Benefits of Budgeting
As we begin this week’s lesson, it is important to discuss how pro formas and spreadsheets can be beneficial to the nurse leader in relation to the financial management of a healthcare organization. Last week’s content provided an overview of forecasting and how this can also be beneficial in the financial management of a healthcare organization.
The budget is a formalized plan prepared by management that reflects the anticipated expectations for a certain area. Typically, this process can take several months to complete, and a budget calendar is usually provided by the finance department to ensure that needed information is submitted by the leader within the needed timeframe to allow senior leadership to approve and release the final budget within the set timeframe. A timeline builds in time the leader may need to provide additional information to justify a certain budget-item request to senior leadership. A sample budget timeline can be viewed in your textbook reading this week. The rationale for a new budget item or an increase in a budget line item may be clear to us, as the leaders, but may not be clear to senior leadership.
When developing a budget, aspects of the overall budget must be considered and reviewed carefully to ensure quality of patient care is not compromised. Reimbursements for organizations are becoming more closely tied to outcomes to providing high-quality care that is at the forefront of healthcare leaders (Finkler, Jones, & Kovner, 2013). Some leaders and organizations may also adopt a specific performance budget to target a specific goal or multiple goals for an area or organization. For example, an organization may wish to increase its patient-satisfaction scores throughout the organization. Leaders may be directed to allot more specific resources in this area for a specific position, incentives, or other items they feel may enhance this specific outcome measure. An example of this type of a performance budget is highlighted in your textbook reading this week.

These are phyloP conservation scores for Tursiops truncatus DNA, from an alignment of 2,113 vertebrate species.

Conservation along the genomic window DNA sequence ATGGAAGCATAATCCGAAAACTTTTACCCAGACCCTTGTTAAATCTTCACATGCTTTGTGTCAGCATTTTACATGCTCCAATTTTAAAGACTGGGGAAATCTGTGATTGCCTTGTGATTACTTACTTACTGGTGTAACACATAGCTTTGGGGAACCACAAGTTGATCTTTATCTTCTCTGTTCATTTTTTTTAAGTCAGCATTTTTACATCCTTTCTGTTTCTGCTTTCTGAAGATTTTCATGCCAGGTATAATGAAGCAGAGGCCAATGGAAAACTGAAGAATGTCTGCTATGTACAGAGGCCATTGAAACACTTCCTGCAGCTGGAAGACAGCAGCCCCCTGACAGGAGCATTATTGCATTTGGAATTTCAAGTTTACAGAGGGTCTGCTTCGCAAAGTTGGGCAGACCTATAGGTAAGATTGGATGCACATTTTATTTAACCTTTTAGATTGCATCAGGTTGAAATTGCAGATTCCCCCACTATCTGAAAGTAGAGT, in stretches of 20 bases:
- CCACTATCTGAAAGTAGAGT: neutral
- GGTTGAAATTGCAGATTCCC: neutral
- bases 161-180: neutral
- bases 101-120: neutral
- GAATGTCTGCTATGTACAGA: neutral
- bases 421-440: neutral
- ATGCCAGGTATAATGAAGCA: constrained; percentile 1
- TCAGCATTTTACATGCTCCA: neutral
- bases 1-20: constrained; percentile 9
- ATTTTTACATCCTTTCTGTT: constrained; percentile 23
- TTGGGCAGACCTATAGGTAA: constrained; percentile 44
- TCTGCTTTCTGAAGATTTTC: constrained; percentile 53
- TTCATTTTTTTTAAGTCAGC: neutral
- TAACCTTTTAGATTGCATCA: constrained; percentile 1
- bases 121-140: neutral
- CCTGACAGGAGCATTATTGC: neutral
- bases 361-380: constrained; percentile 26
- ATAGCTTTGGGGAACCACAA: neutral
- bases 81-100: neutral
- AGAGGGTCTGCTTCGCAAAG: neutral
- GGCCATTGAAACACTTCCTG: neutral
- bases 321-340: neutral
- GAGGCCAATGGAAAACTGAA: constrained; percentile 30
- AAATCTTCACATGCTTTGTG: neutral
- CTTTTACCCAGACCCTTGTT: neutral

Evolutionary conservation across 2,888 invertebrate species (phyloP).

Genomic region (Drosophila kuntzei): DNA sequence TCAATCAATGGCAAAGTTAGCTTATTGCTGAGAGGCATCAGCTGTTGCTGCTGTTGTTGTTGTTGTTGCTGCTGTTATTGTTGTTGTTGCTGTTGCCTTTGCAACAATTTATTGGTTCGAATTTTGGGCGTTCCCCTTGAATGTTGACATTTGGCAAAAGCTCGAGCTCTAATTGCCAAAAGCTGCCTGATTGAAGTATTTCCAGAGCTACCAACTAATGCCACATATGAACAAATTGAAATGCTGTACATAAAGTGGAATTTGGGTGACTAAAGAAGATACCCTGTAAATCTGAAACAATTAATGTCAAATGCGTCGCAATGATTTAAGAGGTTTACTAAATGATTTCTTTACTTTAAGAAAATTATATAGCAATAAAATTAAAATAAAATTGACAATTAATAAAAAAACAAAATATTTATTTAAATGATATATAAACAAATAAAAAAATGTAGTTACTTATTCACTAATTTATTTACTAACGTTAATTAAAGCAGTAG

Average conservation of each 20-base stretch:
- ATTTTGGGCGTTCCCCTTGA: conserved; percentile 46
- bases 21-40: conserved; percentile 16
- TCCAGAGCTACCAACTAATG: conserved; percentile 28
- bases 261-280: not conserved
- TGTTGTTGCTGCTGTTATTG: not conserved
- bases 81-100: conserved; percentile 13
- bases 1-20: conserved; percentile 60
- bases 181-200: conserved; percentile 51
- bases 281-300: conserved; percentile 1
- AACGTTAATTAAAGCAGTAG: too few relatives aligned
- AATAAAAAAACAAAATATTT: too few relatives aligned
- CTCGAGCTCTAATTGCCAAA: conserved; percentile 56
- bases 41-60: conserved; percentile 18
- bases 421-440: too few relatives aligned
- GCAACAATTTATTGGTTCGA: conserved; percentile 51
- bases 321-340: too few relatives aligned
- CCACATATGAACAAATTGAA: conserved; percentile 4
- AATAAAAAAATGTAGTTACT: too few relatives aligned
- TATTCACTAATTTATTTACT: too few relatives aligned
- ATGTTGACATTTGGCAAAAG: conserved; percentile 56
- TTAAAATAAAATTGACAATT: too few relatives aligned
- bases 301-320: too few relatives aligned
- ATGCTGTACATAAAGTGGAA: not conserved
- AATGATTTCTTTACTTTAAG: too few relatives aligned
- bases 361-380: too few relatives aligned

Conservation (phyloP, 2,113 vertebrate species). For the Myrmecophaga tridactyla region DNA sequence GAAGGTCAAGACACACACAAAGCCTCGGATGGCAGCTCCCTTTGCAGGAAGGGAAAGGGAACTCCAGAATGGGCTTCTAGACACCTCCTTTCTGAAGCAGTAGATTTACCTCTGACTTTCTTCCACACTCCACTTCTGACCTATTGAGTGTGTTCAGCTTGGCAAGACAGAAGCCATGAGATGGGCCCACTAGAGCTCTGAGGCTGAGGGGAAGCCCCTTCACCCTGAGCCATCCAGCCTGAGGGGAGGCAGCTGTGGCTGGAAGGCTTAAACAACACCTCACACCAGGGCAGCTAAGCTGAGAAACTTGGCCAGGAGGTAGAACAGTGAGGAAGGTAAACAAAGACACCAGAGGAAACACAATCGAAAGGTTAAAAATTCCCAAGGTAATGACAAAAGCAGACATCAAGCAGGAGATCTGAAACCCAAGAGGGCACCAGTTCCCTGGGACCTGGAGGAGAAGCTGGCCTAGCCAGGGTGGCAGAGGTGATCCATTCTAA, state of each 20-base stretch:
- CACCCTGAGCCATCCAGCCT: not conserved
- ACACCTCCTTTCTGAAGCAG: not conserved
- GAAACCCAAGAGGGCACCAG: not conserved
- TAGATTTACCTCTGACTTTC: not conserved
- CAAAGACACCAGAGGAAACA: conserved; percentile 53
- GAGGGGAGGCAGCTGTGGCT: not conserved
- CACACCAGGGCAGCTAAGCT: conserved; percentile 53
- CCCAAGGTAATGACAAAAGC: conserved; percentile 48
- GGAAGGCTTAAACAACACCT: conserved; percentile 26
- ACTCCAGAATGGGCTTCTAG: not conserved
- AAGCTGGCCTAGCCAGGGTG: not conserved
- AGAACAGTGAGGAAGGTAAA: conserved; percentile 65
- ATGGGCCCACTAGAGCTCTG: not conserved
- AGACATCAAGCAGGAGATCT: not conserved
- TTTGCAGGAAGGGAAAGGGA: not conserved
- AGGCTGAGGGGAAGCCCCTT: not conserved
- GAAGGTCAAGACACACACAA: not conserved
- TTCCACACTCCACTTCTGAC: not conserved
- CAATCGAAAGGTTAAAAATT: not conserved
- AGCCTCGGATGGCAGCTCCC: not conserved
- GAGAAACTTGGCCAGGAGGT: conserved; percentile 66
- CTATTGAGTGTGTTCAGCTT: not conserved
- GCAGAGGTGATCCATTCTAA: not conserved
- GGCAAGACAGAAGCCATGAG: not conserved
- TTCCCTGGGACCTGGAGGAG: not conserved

Some quantified areas of a budget may include the number of patient days or other expected specific service-area measures. The leader considers the goals, mission, vision, philosophy, policies, and organization-wide assumptions of the healthcare organization when preparing the annual budget.Generally, the organization will provide a set of specific, measurable objectives the budget should accomplish. This information should be communicated to leaders before the budget process is initiated. Often, the final budget is a compromise between the leader and senior leadership.
Preparing an annual budget requires the leader to reflect critically on all elements of the budget to determine if any changes are required for the next budget. For example, with the new goal of becoming a Magnet-designated facility, the budget for continuing education, clinical ladders, and time off to attend shared governance meetings must be considered in the future budget.
When the operating budget is developed, some of this financial information is reflected in the pro forma for the specific department or area. When the leader reviews monthly financial information, it provides an opportunity to readjust specific areas as needed to meet budget or exceed the budget, or use fewer dollars than anticipated to ensure financial targets are met by the end of the year. Reviewing the financial information after the budget is developed and approved is part of the budget-control process.
As we have discussed previously, the budgeting process is very complex, and there are many steps and tools a nurse leader can utilize to help ensure the most accurate budget can be achieved, whether it be keeping on track with your current budget or projecting for the next fiscal year. Pro forma financial statements are a summary of a financial organization’s position at a given time (Finkler, Jones, & Kovner, 2013). Most organizations utilize a financial-summary statement in some format, which typically includes their financial position at the end of the fiscal year, revenues and expenses, and cash receipts and payments.
One of the most common types of financial statements is the balance sheet. The balance sheet may also be termed the statement of financial position. The pro forma balance sheet indicates, for each future year, what the end-of-the-year financial-projections results will reflect. Generally, any projections longer than 3 years would not be an accurate reflection due to the changes that occur within healthcare.